In which soil we can find nematodes?

Today an interesting question came up on how to know which soil will have nematodes?
It was mentioned that soil near plants have nematodes. But @Himanshu asked why the soil near plants have nematodes, upon looking at the literature it was found that it is alluvial soil which is present near plants, and it is moist as well has lot of humus or nutrients which is good for bacteria, and as nematode survives on bacteria, hence soil near plants is suitable for isolating nematodes.

Further, cubists had poured some water on the nematode setup, as told by a colleague. The point came why do we have to add water on soil of nematode isolation setup, just because someone said?
this was a goof up in the experiment and also the problem in designing the experiment.
We further discussed the logic behind potato-soil setup to isolate nematodes and why the soil near plants has a water retaining capacity, and need not be watered.

Some question on do we find nematodes in sand (near sea) was asked, do we think nematodes wont be present in sand near the beach? do beach sand don’t have bacteria for nematodes to feed on? do we have any evidence to show there are no nematodes in beach sand?

The setup of potato-soil for isolating nematodes. Notice the water sprinkled on soil as a goof up beiung discussed.

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What are the characteristics of an alluvial /riverine soil?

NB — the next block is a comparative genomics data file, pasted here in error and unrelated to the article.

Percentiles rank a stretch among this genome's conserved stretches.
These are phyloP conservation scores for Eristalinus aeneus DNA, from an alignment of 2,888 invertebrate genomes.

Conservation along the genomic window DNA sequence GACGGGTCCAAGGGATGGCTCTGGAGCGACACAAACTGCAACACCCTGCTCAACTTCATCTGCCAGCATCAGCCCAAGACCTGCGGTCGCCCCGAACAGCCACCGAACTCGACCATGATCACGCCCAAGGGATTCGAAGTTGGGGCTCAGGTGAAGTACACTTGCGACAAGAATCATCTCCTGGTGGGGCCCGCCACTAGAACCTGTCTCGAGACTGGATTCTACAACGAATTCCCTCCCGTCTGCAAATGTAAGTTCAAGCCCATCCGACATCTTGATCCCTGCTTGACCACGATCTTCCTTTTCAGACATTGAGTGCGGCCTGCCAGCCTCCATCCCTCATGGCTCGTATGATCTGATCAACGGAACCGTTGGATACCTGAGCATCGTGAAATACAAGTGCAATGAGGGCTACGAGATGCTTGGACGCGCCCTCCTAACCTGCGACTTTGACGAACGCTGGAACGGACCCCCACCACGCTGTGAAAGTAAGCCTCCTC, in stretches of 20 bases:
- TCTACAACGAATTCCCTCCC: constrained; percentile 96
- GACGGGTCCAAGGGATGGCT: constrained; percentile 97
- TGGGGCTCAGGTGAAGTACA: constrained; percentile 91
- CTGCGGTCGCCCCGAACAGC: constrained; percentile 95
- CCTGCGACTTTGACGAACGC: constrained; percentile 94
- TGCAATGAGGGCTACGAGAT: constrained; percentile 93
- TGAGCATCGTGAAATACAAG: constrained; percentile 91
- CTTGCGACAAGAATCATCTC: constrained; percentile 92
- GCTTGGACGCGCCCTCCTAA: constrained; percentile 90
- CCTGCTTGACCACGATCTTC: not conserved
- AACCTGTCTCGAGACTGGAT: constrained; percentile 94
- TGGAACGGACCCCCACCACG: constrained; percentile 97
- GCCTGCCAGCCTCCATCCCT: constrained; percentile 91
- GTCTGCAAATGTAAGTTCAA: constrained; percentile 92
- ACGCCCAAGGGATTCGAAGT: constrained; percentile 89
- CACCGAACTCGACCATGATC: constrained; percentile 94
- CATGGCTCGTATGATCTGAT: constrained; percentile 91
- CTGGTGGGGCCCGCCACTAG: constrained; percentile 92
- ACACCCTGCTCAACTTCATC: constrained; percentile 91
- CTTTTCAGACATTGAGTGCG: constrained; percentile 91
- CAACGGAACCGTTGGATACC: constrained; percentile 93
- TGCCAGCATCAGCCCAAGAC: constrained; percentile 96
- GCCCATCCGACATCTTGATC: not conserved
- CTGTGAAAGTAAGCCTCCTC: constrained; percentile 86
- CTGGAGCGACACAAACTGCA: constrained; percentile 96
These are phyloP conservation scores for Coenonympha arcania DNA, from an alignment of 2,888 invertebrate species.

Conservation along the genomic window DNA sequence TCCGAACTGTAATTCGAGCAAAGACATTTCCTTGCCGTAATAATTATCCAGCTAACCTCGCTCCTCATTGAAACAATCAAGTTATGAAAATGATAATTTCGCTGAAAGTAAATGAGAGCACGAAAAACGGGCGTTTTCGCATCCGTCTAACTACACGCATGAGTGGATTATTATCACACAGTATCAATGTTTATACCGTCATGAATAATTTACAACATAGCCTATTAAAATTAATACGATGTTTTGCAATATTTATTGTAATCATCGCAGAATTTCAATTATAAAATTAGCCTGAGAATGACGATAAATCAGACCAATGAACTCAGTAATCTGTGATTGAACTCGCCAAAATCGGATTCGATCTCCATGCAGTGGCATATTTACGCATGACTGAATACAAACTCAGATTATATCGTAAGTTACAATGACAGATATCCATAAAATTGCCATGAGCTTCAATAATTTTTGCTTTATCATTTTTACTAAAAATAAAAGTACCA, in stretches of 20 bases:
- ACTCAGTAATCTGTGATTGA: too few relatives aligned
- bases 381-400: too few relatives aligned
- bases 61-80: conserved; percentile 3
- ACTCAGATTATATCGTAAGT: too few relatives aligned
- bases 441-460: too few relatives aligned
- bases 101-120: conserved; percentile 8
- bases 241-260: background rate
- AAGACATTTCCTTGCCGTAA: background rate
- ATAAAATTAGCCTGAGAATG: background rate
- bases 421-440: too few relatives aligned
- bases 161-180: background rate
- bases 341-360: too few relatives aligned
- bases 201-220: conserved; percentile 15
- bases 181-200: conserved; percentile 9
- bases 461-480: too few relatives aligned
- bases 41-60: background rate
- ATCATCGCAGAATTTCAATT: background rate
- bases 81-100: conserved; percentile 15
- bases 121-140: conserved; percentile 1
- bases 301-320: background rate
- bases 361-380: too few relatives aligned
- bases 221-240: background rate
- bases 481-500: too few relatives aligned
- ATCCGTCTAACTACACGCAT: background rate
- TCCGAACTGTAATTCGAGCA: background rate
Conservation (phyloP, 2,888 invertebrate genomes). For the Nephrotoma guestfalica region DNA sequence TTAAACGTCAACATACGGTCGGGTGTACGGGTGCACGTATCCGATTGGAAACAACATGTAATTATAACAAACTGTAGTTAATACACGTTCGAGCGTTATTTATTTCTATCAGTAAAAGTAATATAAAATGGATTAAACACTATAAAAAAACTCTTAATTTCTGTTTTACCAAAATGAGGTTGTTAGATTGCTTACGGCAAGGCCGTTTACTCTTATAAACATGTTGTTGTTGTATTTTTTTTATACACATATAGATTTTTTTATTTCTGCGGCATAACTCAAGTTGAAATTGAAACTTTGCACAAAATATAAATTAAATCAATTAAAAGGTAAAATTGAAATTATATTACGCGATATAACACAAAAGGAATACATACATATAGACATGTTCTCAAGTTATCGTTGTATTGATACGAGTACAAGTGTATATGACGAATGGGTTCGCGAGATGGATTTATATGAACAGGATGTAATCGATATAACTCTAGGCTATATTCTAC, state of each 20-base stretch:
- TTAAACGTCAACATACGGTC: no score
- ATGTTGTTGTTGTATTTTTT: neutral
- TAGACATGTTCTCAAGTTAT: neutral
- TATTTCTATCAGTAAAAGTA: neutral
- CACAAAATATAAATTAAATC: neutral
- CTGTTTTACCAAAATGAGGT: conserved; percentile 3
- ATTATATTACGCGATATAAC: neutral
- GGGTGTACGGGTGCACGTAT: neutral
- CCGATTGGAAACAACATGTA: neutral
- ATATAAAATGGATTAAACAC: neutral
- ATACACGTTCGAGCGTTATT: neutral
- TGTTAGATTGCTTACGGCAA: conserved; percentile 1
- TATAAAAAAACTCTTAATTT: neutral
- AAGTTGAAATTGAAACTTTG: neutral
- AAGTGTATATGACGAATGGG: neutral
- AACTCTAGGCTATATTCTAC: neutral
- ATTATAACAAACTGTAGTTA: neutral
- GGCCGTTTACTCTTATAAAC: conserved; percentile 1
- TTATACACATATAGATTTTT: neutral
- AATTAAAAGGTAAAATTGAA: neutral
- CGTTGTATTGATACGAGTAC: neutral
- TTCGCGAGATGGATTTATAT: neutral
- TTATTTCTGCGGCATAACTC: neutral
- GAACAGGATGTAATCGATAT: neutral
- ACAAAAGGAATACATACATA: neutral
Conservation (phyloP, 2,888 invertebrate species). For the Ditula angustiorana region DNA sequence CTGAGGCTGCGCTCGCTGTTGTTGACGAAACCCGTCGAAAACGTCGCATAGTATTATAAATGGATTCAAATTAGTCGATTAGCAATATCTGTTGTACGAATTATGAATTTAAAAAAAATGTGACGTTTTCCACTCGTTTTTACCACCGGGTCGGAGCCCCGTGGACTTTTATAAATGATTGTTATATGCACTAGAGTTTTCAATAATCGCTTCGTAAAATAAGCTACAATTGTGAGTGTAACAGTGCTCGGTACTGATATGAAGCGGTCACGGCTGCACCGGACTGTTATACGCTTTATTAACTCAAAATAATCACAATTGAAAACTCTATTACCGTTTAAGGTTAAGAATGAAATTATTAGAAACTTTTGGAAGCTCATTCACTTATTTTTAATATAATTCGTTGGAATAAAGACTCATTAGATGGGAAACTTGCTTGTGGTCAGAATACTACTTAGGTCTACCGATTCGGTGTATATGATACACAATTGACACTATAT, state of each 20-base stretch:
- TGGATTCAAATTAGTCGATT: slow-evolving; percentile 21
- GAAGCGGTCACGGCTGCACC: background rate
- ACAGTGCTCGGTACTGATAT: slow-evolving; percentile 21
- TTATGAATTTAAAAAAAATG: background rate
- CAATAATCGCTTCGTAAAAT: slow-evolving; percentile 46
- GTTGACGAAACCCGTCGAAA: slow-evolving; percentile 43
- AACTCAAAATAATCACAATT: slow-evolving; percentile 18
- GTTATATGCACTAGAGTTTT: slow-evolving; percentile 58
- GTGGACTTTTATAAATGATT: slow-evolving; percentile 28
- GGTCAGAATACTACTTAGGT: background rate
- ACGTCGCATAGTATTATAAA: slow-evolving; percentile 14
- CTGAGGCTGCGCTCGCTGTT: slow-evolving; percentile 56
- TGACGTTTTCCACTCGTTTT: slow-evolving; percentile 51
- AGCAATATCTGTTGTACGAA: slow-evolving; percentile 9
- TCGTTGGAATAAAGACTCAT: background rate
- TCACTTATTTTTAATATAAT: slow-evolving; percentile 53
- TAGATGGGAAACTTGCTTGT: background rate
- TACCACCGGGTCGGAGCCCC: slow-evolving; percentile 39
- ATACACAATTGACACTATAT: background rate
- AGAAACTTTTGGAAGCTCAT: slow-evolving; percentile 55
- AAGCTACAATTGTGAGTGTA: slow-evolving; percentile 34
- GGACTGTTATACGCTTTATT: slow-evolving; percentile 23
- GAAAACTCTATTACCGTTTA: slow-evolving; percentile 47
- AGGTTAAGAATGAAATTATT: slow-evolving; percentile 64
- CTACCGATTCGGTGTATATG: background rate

How it helps plants to grow/ why it is called the most fertile soil?

Why is there high probability of bacterivorous nematode to be found in this particular soil?

@Theertha @sakshi @Smiti @jaikishan

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The most important character for any soil to be fertile is the content of NPK (Nitrogen, Phosphorous and Potassium). The another would be the ability to retain water.

I am not sure if alluvial soil has all these elements?
But is nematodes only specific to alluvial soil or nematodes can be found in other soil as well?
What is the evidence that nematodes are not found in beach sand or other types of soil?

Nematodes are found everywhere by changing their hosts and it’s not confined to any particular soil. However probability of finding a freeliving bacterivorous nematode is maximum in alluvial soil.
Root knot nematode, soyabean cyst nematodes etc. are the few common examples of nematodes found in sandy soil. Some other parasitic forms are found to infect sand crabs such as Lepidopa benedicti and Emertia benedicti[Reference].(Nematodes Infect, But Do Not Manipulate Digging By, Sand Crabs, Lepidopa benedicti - PMC)

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